What consent means and how easy it is to ask for it
The massive surge in demand for action on sexual assault that’s taken place over the past few years, has led to innumerable campaigns targeting harmful behaviours and attitudes.
Among the most widespread, have been consent-awareness campaigns seeking to set the standard for consent-aware sexual behaviour.
Unfortunately, gripes about the perceived unfairness and inconvenience of the concept have been equally widespread.
Consent-awareness is treated by some as an overly elaborate buzzkill rather than an assault-prevention necessity; fortunately, it’s a simple concept.
In a nutshell, consent means that:
A clear and enthusiastic approval of a sexual activity has been given.
There is a bit of a divide in pro-consent dialogue in regards to what an affirmative response is. Some say that an explicit verbal confirmation is necessary, while others prefer an interpretation that also encompasses clear nonverbal cues.
What all pro-consent perspectives agree on is that if you have to ask if it’s an affirmative response, it should be assumed that it isn’t. Silence or the absence of a strong “no” is never consent.
- Anyone has the right to end a sexual interaction at any time.
- Folks that are underage or are significantly intoxicated or impaired by a substance can’t provide consent.
- Both parties have a responsibility to disclose any current sexual health risks they may pose and an obligation to respect a partner’s request for use of protection.
In other words, don’t have sex with someone who doesn’t clearly want to or isn’t in a state to know what they’re doing, and don’t lie about your health status or refuse protection when it’s requested. There are actually people who find this unnecessarily complex!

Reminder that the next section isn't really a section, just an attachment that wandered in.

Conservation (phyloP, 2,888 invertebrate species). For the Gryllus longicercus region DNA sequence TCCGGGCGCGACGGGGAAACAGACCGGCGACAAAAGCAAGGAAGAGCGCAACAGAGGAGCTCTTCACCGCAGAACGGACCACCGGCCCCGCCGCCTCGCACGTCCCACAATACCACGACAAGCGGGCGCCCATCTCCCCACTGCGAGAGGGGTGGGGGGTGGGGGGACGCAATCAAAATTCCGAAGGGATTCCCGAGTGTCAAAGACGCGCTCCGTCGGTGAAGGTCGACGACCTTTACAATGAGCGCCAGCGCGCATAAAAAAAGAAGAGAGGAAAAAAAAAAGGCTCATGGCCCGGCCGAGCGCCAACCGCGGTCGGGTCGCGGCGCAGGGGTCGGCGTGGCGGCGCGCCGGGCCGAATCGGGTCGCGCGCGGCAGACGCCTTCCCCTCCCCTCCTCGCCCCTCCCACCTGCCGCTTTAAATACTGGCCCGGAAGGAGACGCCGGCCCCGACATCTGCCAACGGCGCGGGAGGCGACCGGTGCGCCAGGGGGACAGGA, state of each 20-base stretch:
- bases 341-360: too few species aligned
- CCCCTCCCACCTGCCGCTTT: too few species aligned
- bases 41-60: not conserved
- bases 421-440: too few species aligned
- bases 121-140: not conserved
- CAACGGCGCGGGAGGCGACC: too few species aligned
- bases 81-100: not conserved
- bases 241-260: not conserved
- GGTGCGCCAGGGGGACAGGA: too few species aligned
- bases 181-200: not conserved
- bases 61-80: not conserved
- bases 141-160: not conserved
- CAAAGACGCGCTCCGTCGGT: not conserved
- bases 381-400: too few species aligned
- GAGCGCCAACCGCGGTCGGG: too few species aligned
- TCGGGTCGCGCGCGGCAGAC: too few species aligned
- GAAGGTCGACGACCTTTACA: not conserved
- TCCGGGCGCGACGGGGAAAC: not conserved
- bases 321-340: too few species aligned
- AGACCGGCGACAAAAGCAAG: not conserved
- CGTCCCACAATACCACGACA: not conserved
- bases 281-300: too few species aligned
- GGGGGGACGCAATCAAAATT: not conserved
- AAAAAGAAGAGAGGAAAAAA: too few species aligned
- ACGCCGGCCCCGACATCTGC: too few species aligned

Consider it for a moment, some people actually get upset at the notion that they should be able to do whatever they want to someone unless they ask them not to.
Imagine the results if we applied that selfish logic to other aspects of our lives.
There’s plenty to be said when addressing complaints about all of these aspects of consent, but in this piece the primary focus is on the complaints around the inconvenience of asking for consent.
Some complain that confirming consent is an interruption to the flow of a sexy evening.
We’ve grown up watching movies where attractive heroes wordlessly enthrall one another with their combined sexiness and get it on without any discussion. It’s no wonder that we’re primed to expect a similar kind of magical scenario for ourselves.
The reality, as any sexually-active person can confirm, is that the reality is far less cinematically elegant. More often than not, belts need to be awkwardly undone, bras will get caught on something, and protection needs to be dug out of the recesses of the bedside table drawer.
If opponents are afraid that they’ll crack their impenetrable veneer of coolness, guess what? They probably don’t look that cool putting on a condom either, even if they’re wearing sunglasses. It doesn’t matter. Part of the fun of sex is the awkwardness.
The “inconvenient” excuse is often used by whiners that don’t want to use condoms when asked to by a partner, and they are frequently (and correctly) criticized for their selfishness and carelessness. Why don’t we treat the establishment of consent the same way? After all, it takes less time and effort, doesn’t cost a thing, and is far simpler than most people expect it to be.
It’s as simple as asking “Is this okay?” or “May I…?”
It’s likely that many expect the conversation to be awkward and are intimidated by the potentially uncomfortable interaction with someone they may not know very well, but consider the absurdity of that for a moment.
You’re literally flopping around naked and handling each others’ junk, how can you expect a question so simple to have a greater potential for awkwardness than that?
More importantly, is it really more important to avoid a minor inconvenience to yourself than it is to be certain that you aren’t sexually assaulting someone?
One would think that the idea that potentially misinterpreting someone’s intentions would be enough to motivate them to simply ask.
A truly empathetic person should find the mere possibility of assaulting someone else horrifying enough to overcome whatever nerves they have around establishing clear consent.
This is just a brief introduction to the concept of consent but is by no means exhaustive. For more thorough information visit sexualassaultsupport.ca or sexualhealthontario.ca, both of which are good places to start.